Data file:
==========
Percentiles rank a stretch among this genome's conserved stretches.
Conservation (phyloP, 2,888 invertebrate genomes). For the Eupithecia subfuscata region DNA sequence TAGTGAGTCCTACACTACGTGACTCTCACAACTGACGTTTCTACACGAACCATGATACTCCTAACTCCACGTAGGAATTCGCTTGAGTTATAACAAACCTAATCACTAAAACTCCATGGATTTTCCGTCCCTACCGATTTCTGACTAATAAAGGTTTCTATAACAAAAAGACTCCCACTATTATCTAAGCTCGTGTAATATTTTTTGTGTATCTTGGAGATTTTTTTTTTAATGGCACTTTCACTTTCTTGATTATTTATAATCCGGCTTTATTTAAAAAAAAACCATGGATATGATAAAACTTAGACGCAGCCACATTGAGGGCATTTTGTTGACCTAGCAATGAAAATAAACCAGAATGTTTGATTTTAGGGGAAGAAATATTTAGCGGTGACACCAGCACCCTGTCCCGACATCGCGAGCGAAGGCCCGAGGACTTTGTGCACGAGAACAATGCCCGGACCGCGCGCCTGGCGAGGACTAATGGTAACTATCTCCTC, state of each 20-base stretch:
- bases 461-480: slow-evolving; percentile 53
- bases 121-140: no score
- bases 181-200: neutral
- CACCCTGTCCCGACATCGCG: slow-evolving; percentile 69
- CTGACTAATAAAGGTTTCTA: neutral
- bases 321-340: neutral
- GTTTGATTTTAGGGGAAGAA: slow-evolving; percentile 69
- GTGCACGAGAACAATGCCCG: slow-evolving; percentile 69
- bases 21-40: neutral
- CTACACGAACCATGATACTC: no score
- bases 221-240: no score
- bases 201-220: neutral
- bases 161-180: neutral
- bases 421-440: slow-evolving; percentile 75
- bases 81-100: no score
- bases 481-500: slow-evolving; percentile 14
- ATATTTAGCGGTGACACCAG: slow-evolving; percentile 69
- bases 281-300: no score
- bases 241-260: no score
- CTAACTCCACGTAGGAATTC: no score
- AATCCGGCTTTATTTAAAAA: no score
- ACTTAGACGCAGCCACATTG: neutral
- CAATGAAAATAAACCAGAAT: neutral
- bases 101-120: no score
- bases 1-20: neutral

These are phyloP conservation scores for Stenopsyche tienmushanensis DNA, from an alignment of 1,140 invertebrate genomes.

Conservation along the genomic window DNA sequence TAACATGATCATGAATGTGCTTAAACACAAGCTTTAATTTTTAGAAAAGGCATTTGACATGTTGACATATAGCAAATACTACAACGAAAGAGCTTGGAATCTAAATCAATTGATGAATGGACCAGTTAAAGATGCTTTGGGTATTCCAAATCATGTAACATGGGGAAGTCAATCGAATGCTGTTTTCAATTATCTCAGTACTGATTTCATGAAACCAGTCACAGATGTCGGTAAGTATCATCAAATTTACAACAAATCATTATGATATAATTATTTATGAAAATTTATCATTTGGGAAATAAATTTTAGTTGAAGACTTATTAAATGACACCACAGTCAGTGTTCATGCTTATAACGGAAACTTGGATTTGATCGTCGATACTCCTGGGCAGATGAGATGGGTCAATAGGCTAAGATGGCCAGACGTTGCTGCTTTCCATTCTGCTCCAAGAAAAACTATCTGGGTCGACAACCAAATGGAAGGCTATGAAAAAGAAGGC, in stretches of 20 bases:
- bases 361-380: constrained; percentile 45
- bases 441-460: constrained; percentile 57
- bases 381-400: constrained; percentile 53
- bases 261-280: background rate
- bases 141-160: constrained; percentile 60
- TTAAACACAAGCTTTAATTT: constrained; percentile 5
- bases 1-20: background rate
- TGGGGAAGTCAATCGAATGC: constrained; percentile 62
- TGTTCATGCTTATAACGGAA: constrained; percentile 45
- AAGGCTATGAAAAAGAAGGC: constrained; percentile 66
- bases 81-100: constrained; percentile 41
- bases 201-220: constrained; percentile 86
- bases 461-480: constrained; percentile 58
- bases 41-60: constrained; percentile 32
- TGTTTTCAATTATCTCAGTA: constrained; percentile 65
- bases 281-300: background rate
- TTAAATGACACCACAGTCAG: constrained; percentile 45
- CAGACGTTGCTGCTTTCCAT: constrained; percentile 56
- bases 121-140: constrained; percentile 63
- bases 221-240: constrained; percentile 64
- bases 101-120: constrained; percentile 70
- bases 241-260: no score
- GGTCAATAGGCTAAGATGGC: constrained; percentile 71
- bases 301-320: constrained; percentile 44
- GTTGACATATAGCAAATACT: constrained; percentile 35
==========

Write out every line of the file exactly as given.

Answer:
Percentiles rank a stretch among this genome's conserved stretches.
Conservation (phyloP, 2,888 invertebrate genomes). For the Eupithecia subfuscata region DNA sequence TAGTGAGTCCTACACTACGTGACTCTCACAACTGACGTTTCTACACGAACCATGATACTCCTAACTCCACGTAGGAATTCGCTTGAGTTATAACAAACCTAATCACTAAAACTCCATGGATTTTCCGTCCCTACCGATTTCTGACTAATAAAGGTTTCTATAACAAAAAGACTCCCACTATTATCTAAGCTCGTGTAATATTTTTTGTGTATCTTGGAGATTTTTTTTTTAATGGCACTTTCACTTTCTTGATTATTTATAATCCGGCTTTATTTAAAAAAAAACCATGGATATGATAAAACTTAGACGCAGCCACATTGAGGGCATTTTGTTGACCTAGCAATGAAAATAAACCAGAATGTTTGATTTTAGGGGAAGAAATATTTAGCGGTGACACCAGCACCCTGTCCCGACATCGCGAGCGAAGGCCCGAGGACTTTGTGCACGAGAACAATGCCCGGACCGCGCGCCTGGCGAGGACTAATGGTAACTATCTCCTC, state of each 20-base stretch:
- bases 461-480: slow-evolving; percentile 53
- bases 121-140: no score
- bases 181-200: neutral
- CACCCTGTCCCGACATCGCG: slow-evolving; percentile 69
- CTGACTAATAAAGGTTTCTA: neutral
- bases 321-340: neutral
- GTTTGATTTTAGGGGAAGAA: slow-evolving; percentile 69
- GTGCACGAGAACAATGCCCG: slow-evolving; percentile 69
- bases 21-40: neutral
- CTACACGAACCATGATACTC: no score
- bases 221-240: no score
- bases 201-220: neutral
- bases 161-180: neutral
- bases 421-440: slow-evolving; percentile 75
- bases 81-100: no score
- bases 481-500: slow-evolving; percentile 14
- ATATTTAGCGGTGACACCAG: slow-evolving; percentile 69
- bases 281-300: no score
- bases 241-260: no score
- CTAACTCCACGTAGGAATTC: no score
- AATCCGGCTTTATTTAAAAA: no score
- ACTTAGACGCAGCCACATTG: neutral
- CAATGAAAATAAACCAGAAT: neutral
- bases 101-120: no score
- bases 1-20: neutral

These are phyloP conservation scores for Stenopsyche tienmushanensis DNA, from an alignment of 1,140 invertebrate genomes.

Conservation along the genomic window DNA sequence TAACATGATCATGAATGTGCTTAAACACAAGCTTTAATTTTTAGAAAAGGCATTTGACATGTTGACATATAGCAAATACTACAACGAAAGAGCTTGGAATCTAAATCAATTGATGAATGGACCAGTTAAAGATGCTTTGGGTATTCCAAATCATGTAACATGGGGAAGTCAATCGAATGCTGTTTTCAATTATCTCAGTACTGATTTCATGAAACCAGTCACAGATGTCGGTAAGTATCATCAAATTTACAACAAATCATTATGATATAATTATTTATGAAAATTTATCATTTGGGAAATAAATTTTAGTTGAAGACTTATTAAATGACACCACAGTCAGTGTTCATGCTTATAACGGAAACTTGGATTTGATCGTCGATACTCCTGGGCAGATGAGATGGGTCAATAGGCTAAGATGGCCAGACGTTGCTGCTTTCCATTCTGCTCCAAGAAAAACTATCTGGGTCGACAACCAAATGGAAGGCTATGAAAAAGAAGGC, in stretches of 20 bases:
- bases 361-380: constrained; percentile 45
- bases 441-460: constrained; percentile 57
- bases 381-400: constrained; percentile 53
- bases 261-280: background rate
- bases 141-160: constrained; percentile 60
- TTAAACACAAGCTTTAATTT: constrained; percentile 5
- bases 1-20: background rate
- TGGGGAAGTCAATCGAATGC: constrained; percentile 62
- TGTTCATGCTTATAACGGAA: constrained; percentile 45
- AAGGCTATGAAAAAGAAGGC: constrained; percentile 66
- bases 81-100: constrained; percentile 41
- bases 201-220: constrained; percentile 86
- bases 461-480: constrained; percentile 58
- bases 41-60: constrained; percentile 32
- TGTTTTCAATTATCTCAGTA: constrained; percentile 65
- bases 281-300: background rate
- TTAAATGACACCACAGTCAG: constrained; percentile 45
- CAGACGTTGCTGCTTTCCAT: constrained; percentile 56
- bases 121-140: constrained; percentile 63
- bases 221-240: constrained; percentile 64
- bases 101-120: constrained; percentile 70
- bases 241-260: no score
- GGTCAATAGGCTAAGATGGC: constrained; percentile 71
- bases 301-320: constrained; percentile 44
- GTTGACATATAGCAAATACT: constrained; percentile 35